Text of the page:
New reports released yesterday have found that the much scrutinized NSA (National Security Agency) has a program that is capable of recording and collecting all of the phone calls in a foreign country. The name of the program is MYSTIC, and it was first launched back in 2009. Much of the information the public has about the program comes from documents that were leaked to the media by Edward Snowden, a former contractor with the NSA.
MYSTIC was fully operational in 2011, but the country where the data was collected is unknown at this time, per the request of the federal government. Documents suggest that the NSA had been planning similar surveillance operations elsewhere in the world. According to the reports, MYSTIC records and stores billions of calls for up to 30 days. None of the individuals who are being recorded have been notified beforehand that they are targets for data collection.
Vanee Vines, a spokeswoman for the NSA, has stated that the organization does not conduct any kind of signal intelligence collection unless it can help further U.S. national security efforts or foreign policy interests. In the recent past, President Obama has said that America would continue to gather intelligence about the intentions of foreign governments around the world, but would not collect data on ordinary citizens. The problem here is that the MYSTIC program clearly went beyond those bounds and most definitely recorded the phone conversations of private individuals, both in the US and abroad.
The fact that the NSA has a program that is capable of collecting phones calls in a foreign country is both appalling and frightening. Recording and collecting the phone calls of private individuals without notification or consent is a violation of a person’s right to privacy, regardless of their country of residence. The right to privacy is part of natural law, meaning that it is a right inherent to human nature. It is not a right given to an individual by the government, so even though a person does not live in the US, they still have this right.
There is little doubt that many of the phone calls intercepted by MYSTIC included those made by Americans. The country is already well aware of NSA data collection, but this program demonstrates just how out of control the organization and the federal government have gotten. Since none of the Americans who likely had their records seized were presented with a warrant specifically addressed to them by a judge, stating what data was specifically being searched for, this data mining is a violation of the Fourth Amendment of the Constitution, and should infuriate all Americans, regardless of party affiliation.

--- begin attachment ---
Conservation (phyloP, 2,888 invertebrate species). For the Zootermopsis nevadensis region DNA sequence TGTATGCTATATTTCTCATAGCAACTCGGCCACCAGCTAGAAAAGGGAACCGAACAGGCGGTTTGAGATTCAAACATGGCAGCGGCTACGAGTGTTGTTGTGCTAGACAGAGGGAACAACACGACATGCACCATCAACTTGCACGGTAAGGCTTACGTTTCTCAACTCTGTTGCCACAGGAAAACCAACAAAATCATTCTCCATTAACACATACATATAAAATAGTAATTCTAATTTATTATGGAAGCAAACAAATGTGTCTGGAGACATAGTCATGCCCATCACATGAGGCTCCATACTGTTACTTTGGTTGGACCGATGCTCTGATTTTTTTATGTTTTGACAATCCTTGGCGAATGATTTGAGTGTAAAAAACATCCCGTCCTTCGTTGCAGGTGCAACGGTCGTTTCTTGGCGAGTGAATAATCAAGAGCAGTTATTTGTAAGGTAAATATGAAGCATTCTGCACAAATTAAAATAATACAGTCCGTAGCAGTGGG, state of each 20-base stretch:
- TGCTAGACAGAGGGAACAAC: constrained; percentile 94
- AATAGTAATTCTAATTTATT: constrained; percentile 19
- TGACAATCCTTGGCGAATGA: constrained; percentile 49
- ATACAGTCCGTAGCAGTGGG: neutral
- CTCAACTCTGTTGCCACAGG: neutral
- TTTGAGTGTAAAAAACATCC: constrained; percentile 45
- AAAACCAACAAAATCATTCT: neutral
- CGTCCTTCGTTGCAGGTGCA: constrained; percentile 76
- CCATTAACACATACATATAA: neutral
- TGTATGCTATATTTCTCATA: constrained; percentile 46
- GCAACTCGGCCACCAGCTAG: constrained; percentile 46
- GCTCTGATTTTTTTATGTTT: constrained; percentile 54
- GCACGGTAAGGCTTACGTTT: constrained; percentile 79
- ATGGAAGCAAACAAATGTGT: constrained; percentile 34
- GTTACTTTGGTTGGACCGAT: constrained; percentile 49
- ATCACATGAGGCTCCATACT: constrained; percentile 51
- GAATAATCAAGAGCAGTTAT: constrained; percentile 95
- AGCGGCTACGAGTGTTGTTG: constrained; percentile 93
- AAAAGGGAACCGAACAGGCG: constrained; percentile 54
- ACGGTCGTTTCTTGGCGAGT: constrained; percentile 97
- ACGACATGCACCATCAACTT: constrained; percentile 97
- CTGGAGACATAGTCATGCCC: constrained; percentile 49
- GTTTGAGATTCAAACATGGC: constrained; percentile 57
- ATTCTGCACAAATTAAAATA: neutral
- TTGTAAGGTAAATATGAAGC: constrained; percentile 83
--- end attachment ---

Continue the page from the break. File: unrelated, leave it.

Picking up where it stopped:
Another frightening consequence of this program is the potential it has for “blowback.” The term “blowback” is the term used to describe the negative side effects of bad interventionist foreign policy. For example, some of the blowback from a prolonged occupation of countries in the Middle East is increased enrollment numbers for terrorist organizations unhappy with the US presence in their country. The MYSTIC program represents a form of the worst kind of interventionism. Recording and storing phone calls from a large number of private individuals in other countries without consent, in an attempt to learn the comings and goings of the government, is definitely sticking your nose where it does not belong. It is a violation of the sovereignty of that particular nation. If a country found out what the U.S. was up to, there is little doubt the response would be negative, and could have devastating effects on the safety and economy of America.
One has to wonder what type of information the government is looking for and how they plan to use it. When a spokesperson for an organization like the NSA says the data would be used to help further foreign policy interests, is that code speak for manipulation and imperialistic occupation? Is it indicative of using information to pick a fight or find a battle to get involved in that is completely unnecessary and only serves to further line the pockets of the military industrial complex? Who defines what a threat to national security looks like? The bottom line is that the NSA having the capability to collect phone calls in a foreign country or on domestic soil is bad news for everyone.
Opinion by Michael Cantrell